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Mountain Building

What are mountains: The highlands, which rise up to several hundred meters or more above the surrounding terrain. Large mountain systems generally show evidence of enormous forces, which have folded, faulted, and deformed large sections of the earth’s crust.

(1). Orogenic Movement: The crustal movement, which results in the formation of the mountain system, are called the ”orogenic movements”. During these movements extensive folding and faulting of sedimentary strata take place.

(2). Epeirogenic Movements: The sedimentary rocks, which were originally deposited in the ancient sea, are now present on the land surface, several hundred meters above sea level. Although these rocks have been uplifted to hundreds of meters, the individual rock layers are still in a horizontal position. Such vertical movements by which continental blocks are raised or lowered slowly and continuously are called the ”epeirogenic movements”. In such cases, generally folding of strata does not take place.

The theory of isostatic balance can account for some uplifting. The earth’s crust is believed to be floating on the partially molten asthenosphere. As erosion removes the tops of mountains, the mountains themselves will rise up. The processes of uplifting and erosion will continue till the root of the mountain has reached the same height as the surrounding land. Similarly, if weight is added to the crust, as by the accumulation of sediments on the ocean basins, it will respond by subsiding.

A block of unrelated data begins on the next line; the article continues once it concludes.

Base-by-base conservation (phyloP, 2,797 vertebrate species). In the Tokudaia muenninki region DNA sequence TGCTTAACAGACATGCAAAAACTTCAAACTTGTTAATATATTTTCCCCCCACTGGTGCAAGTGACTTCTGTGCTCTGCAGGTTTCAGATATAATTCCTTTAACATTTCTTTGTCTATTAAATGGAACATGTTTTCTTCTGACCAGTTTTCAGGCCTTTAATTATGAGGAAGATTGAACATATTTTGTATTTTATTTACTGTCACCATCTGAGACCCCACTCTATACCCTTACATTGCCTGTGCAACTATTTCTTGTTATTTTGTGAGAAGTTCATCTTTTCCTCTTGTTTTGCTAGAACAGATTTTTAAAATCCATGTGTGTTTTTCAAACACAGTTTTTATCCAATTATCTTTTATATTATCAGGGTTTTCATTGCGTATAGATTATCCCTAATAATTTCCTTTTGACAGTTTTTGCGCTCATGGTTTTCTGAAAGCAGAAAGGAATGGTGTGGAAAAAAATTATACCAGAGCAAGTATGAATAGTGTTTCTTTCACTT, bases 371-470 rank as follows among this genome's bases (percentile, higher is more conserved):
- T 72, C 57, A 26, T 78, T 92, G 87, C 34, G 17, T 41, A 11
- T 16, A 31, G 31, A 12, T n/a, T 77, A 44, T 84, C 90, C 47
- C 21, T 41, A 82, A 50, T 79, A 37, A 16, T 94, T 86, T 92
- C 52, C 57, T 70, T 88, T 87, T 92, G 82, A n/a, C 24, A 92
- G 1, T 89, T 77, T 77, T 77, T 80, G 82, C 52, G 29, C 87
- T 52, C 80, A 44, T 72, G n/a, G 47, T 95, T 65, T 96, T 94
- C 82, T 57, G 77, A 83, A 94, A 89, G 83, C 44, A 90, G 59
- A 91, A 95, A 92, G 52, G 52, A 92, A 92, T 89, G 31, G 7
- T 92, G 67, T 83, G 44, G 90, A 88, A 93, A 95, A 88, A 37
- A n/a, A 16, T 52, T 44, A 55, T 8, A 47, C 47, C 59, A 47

Types of Mountains:

There are five main types of mountains; (i) volcanic mountains, (ii) relict mountains, (iii) fault-block mountains, (iv) up-warpring mountains, and (v) fold mountains. Since fold mountains represent the wold’s major mountains systems, the process of mountain building is usually described in terms of their formation.

(1). Volcanic Mountains: 

The volcanic mountains are formed due to the accumulation of lavas and pyroclastic materials. Many of the mountain peaks in the western Andes of South America are of volcanic origin.

(2). Relict Mountains/Residual Mountains:

The relict mountains are also called the ”erosional mountains”. They are formed due to differential erosion of the rock masses. Plateaus are examples of relict mountains. ”Plateaus” may be defined as flat-topped areas that rise to a height of over 300 meters above their surrounding terrain.

(3). Fault Block Mountains: 

These mountains are commonly called ”block mountains”. They are bounded by high-angle normal faults. They are usually associated with rift valleys. The block mountains, found in the Basin and Range Province of south-western United States, are notable examples of this class.

(4). Upwarped Mountains: 

These mountains are also called ”domed mountains”. They are formed by the intrusion of an igneous body (magma), such as a batholith or laccolith. When the igneous body is intruded, up-warping of the overlying strata may occur thereby forming a mountain.

(5). Fold Mountains: 

The largest and most complex mountain systems of the world belong to this category. In the fold mountains, folding is always dominant but faulting and igneous activity are also present in varying degrees. The Himalayas, Alps, Urals, Rockies are examples of this type of mountain.

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